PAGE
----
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Original Issue

Q + A: Gen. Tommy Franks The leader of the U.S. invasion of Iraq talks about golf, retirement and the game's military uses

SI: What makes you more nervous, a six-footer or addressing the

TF: Talking to the President and very senior leaders is not a
stretch for me. I have a lot of experience doing that. With golf,
on the other hand, I don't play enough to be confident in my

SI: Are there any parallels between golf and life in the

TF: Golf teaches soldiers the value of consistency, of
perseverance and of the importance of learning how to do things
the right way. There are so many lessons in golf worth paying
attention to for those who are in the military. When you hit a
golf shot, you have to accept the responsibility for what you
did. You find the same thing in the military.

SI: What place does the game occupy within the military culture?

TF: There was a time when golf in the military was mostly
officers playing. Nowadays, with more people exposed to the game
and [military] golf courses getting better, there is a greater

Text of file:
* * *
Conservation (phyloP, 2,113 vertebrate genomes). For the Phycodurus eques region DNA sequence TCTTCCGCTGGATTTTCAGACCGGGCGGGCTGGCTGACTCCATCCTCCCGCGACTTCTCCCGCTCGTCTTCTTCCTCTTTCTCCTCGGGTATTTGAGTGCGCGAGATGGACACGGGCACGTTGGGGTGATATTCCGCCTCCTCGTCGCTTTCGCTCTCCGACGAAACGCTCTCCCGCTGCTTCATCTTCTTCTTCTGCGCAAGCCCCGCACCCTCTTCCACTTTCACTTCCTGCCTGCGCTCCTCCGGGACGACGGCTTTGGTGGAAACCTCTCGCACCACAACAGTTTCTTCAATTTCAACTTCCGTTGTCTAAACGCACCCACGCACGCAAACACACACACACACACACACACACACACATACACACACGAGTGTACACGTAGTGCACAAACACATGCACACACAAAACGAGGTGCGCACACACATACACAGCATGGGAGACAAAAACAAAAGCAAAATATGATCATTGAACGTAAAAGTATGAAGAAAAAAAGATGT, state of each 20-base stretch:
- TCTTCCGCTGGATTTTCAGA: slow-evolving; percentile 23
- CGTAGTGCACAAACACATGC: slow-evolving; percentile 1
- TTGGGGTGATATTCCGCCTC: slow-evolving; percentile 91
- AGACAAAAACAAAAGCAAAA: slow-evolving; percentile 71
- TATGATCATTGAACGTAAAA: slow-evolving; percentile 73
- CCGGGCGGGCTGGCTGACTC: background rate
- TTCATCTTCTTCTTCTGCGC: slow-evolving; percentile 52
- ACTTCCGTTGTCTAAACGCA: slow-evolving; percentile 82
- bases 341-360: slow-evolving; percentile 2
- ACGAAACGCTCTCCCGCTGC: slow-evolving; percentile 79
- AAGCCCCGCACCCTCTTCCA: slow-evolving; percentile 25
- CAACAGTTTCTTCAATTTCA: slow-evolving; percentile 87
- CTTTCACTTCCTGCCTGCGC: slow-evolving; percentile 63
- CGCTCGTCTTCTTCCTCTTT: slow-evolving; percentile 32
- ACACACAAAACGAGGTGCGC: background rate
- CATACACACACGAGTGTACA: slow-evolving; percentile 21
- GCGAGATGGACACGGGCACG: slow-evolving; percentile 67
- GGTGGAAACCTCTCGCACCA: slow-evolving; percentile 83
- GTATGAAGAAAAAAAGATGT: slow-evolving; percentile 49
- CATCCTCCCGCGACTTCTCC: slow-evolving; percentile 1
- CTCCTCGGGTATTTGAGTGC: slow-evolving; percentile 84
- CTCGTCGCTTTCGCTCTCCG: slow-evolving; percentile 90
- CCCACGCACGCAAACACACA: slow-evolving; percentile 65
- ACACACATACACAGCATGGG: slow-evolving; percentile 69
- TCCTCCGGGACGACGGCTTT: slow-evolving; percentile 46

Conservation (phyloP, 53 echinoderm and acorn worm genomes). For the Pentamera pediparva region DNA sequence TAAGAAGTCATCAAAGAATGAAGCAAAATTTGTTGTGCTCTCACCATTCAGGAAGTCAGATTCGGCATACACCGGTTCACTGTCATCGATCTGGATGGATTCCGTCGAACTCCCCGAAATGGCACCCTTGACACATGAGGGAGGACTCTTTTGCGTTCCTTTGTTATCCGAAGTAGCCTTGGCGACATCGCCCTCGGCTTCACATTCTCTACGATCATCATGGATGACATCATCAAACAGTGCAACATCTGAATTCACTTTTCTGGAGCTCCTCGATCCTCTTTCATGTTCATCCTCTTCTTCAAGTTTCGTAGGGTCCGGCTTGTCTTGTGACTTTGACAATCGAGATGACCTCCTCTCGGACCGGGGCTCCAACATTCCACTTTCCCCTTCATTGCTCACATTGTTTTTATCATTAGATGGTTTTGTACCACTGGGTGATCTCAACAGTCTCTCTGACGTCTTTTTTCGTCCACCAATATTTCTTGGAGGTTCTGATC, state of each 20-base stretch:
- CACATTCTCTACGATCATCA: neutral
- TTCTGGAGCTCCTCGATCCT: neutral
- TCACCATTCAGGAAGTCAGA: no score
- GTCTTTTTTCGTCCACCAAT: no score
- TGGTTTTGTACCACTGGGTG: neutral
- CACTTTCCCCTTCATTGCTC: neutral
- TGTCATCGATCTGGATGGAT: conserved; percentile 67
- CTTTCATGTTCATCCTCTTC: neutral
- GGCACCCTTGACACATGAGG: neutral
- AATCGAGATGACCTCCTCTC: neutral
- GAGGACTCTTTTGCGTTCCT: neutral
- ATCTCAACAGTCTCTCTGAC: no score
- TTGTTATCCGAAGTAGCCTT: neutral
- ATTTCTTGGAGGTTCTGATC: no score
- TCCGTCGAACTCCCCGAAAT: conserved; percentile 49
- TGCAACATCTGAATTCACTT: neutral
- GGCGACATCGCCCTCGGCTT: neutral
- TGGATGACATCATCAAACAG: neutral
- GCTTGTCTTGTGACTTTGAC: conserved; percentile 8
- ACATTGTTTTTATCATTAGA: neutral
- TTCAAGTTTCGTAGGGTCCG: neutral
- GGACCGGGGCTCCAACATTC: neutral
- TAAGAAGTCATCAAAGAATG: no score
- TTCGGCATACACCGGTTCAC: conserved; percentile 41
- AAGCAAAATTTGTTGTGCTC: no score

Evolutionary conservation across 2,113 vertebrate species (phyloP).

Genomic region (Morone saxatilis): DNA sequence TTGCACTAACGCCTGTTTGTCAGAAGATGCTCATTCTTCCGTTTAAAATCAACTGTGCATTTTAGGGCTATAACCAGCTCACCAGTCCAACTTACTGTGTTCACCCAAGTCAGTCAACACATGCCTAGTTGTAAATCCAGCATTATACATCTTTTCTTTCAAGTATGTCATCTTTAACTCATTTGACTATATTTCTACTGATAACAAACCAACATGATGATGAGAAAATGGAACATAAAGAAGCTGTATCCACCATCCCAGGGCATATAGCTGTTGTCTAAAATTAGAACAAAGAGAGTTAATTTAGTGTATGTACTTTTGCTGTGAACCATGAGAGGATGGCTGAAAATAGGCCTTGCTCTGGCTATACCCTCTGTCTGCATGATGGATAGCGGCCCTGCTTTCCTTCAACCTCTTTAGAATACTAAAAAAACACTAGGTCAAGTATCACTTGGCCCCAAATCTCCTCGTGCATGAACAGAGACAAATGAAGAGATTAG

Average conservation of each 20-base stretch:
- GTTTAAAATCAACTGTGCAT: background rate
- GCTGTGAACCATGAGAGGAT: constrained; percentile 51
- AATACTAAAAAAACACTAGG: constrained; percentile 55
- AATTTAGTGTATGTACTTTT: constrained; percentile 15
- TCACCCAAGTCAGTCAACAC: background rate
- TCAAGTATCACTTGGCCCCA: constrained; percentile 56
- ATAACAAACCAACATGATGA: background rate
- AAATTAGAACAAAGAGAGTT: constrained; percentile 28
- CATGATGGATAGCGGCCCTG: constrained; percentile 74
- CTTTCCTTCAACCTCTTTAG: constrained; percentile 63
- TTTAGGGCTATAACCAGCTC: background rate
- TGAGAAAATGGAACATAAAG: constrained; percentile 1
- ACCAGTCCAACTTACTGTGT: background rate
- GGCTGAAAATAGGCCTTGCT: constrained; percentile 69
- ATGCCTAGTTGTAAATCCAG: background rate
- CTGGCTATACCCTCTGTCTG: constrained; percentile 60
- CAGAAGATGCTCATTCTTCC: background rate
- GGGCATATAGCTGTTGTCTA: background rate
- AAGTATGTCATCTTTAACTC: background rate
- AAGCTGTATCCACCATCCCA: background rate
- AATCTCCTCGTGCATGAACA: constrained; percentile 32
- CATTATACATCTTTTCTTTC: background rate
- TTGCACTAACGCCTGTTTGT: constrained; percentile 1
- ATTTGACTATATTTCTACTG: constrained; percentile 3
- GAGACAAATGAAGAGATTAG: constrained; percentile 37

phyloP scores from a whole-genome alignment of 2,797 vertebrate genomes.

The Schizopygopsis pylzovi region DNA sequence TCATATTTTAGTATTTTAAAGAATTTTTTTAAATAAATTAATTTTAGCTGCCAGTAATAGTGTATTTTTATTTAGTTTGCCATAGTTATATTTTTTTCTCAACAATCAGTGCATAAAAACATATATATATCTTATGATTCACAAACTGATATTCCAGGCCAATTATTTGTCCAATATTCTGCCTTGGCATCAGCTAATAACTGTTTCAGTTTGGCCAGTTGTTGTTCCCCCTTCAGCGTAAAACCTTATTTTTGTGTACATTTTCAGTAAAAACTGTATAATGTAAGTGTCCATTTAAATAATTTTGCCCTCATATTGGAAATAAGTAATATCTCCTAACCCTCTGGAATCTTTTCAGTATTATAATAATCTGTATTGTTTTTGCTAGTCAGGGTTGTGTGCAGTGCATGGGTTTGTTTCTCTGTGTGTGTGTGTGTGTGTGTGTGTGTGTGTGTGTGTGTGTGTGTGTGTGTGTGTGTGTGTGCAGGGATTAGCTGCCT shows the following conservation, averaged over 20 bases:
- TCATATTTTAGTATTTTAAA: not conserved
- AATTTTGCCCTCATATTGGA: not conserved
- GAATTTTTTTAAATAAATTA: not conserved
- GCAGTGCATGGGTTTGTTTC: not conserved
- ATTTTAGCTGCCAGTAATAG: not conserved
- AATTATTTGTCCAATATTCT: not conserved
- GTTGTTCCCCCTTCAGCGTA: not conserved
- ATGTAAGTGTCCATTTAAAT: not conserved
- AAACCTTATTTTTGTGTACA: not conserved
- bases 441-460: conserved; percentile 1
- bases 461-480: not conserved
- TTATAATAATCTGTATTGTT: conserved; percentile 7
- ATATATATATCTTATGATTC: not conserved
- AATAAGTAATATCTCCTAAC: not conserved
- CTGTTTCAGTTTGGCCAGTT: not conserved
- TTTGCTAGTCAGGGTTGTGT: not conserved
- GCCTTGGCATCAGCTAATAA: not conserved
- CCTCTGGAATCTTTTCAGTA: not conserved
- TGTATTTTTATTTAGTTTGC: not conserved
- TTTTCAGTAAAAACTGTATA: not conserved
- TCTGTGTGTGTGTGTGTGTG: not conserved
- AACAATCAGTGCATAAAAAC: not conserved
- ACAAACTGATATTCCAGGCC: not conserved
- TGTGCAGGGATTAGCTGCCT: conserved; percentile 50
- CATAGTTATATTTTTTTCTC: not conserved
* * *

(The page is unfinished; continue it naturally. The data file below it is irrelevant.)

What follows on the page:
diversity of players than I've ever seen before.

SI: Did you join any of your troops on the makeshift golf courses
in Afghanistan or Iraq?

TF: I did see a bunch of youngsters and officers in Afghanistan
and Iraq who took sand wedges with them and played sand shots
during their time off. It was the neatest thing in the world to
see. There are also a lot of those video golf simulators on our
installations in the Middle East, and they get a lot of use.

SI: Running two wars must not have left much time for golf, but
is your game improving since you retired a couple of months ago?

TF: I'm a 100 sort of golfer these days, but six years ago I was
a fair player. I won a tournament shooting 74-80. Golf is a
relaxing thing for me.

SI: Any weapons of mass destruction in your golf bag?

TF: Any weapon I choose from my golf bag these days seems to
bring mass destruction.

SI: Have you ever played speed-golf with President Bush?

TF: I don't think I've played with any player of great notoriety.

SI: So who are your golf heroes?

TF: Harvey Penick taught the game in simple terms, and that is a
difficult thing to do. I like Palmer and Nicklaus because they
are very kind, very gentlemanly and good for the game, and Paul
Azinger is a hero of mine for all he went through with his
cancer. When Tiger plays, I get close to the TV to watch. I hope
people in the military notice his killer instinct on the golf

COLOR PHOTO: JIM GUND (FRANKS) BOMBS AWAY For Franks, golf is far more nerve-racking thanaddressing the President.